Collagen Type I, II, and III: What Do Each of the Types Mean?

Each Type of Collagen

Collagen is one of the most important proteins in our bodies because it is used for both health and cosmetic reasons. Our initial collagen concentration produces important compounds and the skin that shelters our internal organs. Our bodies need collagen after the initial development stages to repair damage and continue producing certain compounds. The collagen we retain after birth ensures our bodies retain healthy skin, hair, nails, and more. The problem is that collagen is an extremely complicated, less reliable protein than we might like. Collagen is a surprisingly diverse protein that has several different forms and properties. Unfortunately, while we are born with collagen in our systems, we slowly lose it as we age, and its effects diminish. Even more unfortunate is that we need collagen to retain certain health and cosmetic benefits. Disregarding that our collagen levels naturally deplete with age, the term "collagen" does not refer to a single protein but instead details an entire protein class.

There is more than 1 type of collagen, and each variant plays a slightly different role in the body than the others. These different collagen variants are important to the body, but we cannot take advantage of their properties if we do not understand them. This might not have been important before modern medicine, but new developments have allowed us to create collagen supplements. The problem is that collagen is used in several fields ranging from cosmetic treatment to actual medicinal uses. This makes collagen a very difficult substance to use since it is possible to use the wrong variety. Of the collagen types that exist, a few are more important and more frequently used compared to the others. The question is: what are they, and what do they do?

How Many Kinds of Collagen Are There?

Collagen is a surprisingly diverse protein that has several different forms and properties. The problem most people have is that collagen is usually referred to in the singular sense, giving the illusion of only having a single form. In reality, there are 28 known types of collagens, and possibly more remain undiscovered by modern science. For now, researchers agree that there are 28 distinct varieties worth observing, which might be intimidating to anyone hoping to use collagen to improve their health. While sorting through 28 types of collagens might seem like the situation you face, the truth is that you only need to worry about 5. Only 5 types of collagens play a significant role in our biology, and the other 23, while important, are not as critical. These 5 collagens are easily identified since they are identified by number rather than complex scientific names.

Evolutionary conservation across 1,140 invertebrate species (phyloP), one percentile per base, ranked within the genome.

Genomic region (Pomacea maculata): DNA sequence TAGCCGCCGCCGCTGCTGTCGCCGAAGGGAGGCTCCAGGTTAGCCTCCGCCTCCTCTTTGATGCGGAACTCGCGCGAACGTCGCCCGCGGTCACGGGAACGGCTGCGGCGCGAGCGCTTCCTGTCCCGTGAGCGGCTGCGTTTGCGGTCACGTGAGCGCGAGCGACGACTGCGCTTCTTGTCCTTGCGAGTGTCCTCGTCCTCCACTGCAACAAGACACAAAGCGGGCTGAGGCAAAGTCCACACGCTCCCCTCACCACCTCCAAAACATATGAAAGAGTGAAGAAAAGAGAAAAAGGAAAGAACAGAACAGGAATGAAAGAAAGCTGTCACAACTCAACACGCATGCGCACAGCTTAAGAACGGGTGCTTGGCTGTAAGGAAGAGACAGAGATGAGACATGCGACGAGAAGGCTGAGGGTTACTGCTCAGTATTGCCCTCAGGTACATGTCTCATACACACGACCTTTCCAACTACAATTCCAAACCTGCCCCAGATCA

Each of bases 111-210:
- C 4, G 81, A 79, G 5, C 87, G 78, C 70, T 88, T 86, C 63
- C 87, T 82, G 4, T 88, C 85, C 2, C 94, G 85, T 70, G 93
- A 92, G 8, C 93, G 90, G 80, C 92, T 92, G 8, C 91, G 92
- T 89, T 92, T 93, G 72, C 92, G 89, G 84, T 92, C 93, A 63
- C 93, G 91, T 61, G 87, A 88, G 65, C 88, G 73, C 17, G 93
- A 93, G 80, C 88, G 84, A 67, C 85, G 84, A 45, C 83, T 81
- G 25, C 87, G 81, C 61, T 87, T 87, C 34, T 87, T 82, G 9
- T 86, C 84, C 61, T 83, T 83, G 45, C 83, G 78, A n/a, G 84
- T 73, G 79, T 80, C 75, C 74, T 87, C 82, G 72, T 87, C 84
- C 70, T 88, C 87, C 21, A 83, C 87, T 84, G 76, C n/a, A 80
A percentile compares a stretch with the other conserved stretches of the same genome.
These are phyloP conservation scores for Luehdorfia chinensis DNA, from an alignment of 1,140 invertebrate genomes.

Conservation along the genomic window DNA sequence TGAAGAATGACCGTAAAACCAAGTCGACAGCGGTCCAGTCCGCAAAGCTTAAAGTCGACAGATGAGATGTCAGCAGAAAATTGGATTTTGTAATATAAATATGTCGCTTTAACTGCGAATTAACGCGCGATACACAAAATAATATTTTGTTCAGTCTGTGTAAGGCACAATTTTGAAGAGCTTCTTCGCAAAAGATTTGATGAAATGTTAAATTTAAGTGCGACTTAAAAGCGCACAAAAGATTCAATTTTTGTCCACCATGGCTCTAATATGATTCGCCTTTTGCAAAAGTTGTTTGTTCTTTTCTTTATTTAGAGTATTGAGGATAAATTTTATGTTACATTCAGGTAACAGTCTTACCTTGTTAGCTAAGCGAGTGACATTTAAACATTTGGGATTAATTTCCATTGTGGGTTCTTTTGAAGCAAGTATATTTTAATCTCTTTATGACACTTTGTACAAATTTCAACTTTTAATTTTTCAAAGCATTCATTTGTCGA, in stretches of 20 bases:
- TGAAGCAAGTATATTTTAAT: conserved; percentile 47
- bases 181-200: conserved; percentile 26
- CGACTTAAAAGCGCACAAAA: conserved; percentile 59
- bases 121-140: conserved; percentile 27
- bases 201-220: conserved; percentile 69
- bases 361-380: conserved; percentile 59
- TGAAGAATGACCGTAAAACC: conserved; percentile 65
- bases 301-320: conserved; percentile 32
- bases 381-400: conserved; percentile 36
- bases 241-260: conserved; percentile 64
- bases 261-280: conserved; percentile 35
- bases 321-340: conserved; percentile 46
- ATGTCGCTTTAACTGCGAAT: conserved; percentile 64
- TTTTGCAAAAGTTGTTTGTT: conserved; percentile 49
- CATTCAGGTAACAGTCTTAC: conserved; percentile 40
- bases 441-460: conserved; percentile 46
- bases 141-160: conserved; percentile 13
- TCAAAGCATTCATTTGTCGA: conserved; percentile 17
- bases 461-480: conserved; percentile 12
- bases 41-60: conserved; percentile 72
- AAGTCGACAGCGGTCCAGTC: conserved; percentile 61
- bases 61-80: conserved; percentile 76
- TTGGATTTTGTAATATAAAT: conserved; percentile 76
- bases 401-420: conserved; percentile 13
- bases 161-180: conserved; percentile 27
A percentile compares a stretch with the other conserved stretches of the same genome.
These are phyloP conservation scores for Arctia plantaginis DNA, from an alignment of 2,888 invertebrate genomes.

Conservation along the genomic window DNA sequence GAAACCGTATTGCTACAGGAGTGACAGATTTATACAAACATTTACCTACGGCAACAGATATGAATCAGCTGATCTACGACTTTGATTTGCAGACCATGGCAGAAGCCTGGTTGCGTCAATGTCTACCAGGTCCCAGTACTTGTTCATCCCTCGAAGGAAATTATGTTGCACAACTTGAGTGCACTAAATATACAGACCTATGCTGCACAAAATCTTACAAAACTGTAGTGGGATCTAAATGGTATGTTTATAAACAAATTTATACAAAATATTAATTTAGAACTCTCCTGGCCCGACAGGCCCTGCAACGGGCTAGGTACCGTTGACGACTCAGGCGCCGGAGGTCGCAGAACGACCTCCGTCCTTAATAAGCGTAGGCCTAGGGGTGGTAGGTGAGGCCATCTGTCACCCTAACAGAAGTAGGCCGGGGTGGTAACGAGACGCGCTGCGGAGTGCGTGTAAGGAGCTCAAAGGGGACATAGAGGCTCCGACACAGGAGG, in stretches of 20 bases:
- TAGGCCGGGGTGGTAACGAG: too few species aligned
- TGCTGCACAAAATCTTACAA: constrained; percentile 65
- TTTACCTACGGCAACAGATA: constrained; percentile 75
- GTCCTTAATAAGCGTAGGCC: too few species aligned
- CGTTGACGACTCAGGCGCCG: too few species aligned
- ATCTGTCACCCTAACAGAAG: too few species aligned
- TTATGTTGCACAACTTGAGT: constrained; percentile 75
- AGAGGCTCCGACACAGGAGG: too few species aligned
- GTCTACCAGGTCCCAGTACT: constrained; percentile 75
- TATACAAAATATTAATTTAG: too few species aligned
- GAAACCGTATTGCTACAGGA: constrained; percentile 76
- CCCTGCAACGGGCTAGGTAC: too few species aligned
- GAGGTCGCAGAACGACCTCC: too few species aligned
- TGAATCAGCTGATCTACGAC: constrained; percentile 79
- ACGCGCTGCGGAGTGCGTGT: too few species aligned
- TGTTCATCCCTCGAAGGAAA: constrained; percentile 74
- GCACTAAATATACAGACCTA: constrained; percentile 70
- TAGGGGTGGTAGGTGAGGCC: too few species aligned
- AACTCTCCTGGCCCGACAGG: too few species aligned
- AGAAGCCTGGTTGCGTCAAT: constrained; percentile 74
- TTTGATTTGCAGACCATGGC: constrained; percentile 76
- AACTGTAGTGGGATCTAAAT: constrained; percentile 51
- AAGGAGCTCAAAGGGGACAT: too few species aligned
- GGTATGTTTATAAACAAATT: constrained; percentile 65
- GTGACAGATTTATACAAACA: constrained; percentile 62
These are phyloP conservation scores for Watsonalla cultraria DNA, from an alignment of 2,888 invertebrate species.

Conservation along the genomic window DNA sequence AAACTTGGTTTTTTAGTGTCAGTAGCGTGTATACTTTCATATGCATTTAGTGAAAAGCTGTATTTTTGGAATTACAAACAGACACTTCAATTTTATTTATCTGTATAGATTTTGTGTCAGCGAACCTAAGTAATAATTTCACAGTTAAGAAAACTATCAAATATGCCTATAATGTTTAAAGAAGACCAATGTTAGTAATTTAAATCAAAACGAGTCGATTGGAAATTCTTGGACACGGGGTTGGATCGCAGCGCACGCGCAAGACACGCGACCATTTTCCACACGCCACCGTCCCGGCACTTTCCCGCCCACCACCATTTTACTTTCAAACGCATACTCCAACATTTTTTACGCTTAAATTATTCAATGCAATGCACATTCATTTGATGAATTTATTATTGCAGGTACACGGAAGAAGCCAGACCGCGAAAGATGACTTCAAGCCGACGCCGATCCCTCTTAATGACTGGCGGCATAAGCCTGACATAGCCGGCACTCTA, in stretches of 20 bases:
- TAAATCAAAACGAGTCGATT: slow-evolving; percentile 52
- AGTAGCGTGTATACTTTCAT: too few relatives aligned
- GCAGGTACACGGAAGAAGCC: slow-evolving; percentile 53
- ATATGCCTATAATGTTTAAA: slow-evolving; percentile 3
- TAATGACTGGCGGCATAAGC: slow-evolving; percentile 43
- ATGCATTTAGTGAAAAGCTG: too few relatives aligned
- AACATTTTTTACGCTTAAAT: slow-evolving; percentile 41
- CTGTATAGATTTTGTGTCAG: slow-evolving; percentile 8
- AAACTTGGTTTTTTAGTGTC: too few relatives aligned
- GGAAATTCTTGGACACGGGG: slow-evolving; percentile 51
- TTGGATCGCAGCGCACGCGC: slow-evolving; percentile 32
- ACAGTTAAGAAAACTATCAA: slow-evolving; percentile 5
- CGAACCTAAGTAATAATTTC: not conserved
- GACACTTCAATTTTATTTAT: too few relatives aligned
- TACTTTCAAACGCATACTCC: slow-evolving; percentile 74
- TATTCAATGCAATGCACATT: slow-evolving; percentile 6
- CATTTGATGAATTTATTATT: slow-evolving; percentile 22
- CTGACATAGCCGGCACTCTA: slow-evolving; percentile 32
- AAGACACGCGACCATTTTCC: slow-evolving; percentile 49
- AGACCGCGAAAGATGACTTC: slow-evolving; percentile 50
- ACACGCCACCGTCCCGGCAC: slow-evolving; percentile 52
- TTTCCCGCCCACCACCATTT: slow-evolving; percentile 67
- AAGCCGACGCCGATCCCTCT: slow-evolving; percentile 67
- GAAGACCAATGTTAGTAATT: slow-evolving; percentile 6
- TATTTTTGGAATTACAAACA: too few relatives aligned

These 5 major types have earned this distinction because they directly affect our everyday health and appearance. Unlike the other 23, the first 5 types have a higher concentration and pronounced benefits on everyday bodily functions, yielding different effects. While there are only 5 types of collagens relevant to everyday society, another distinguishing factor is worth discussing. Although these are all variants of the same protein, we are somewhat limited in our ability to combine them. Simultaneously taking certain kinds of collagens could backfire since some interfere with each other when consumed together.

A Collagen Protein

Collagen can be further categorized into 2 categories that each variant falls under:

  • Fibrillar Collagen: Fibrillar collagen is the least common category but accounts for 4 of the 5 major collagen types. Fibrillar collagens produce new tissue and are therefore considered the most important category. The collagens that produce skin and hair are fibrillar and are among the most important to people looking to improve their appearance.
  • Non-Fibrillar Collagen: Non-fibrillar collagen is more common and accounts for 23 of the collagen varieties, including Type IV collagen. Unlike fibrillar collagens, the non-fibrillar variants do not produce new tissue and instead work with existing tissue. This usually involves modifying aspects of our tissue and optimizing it for its primary function.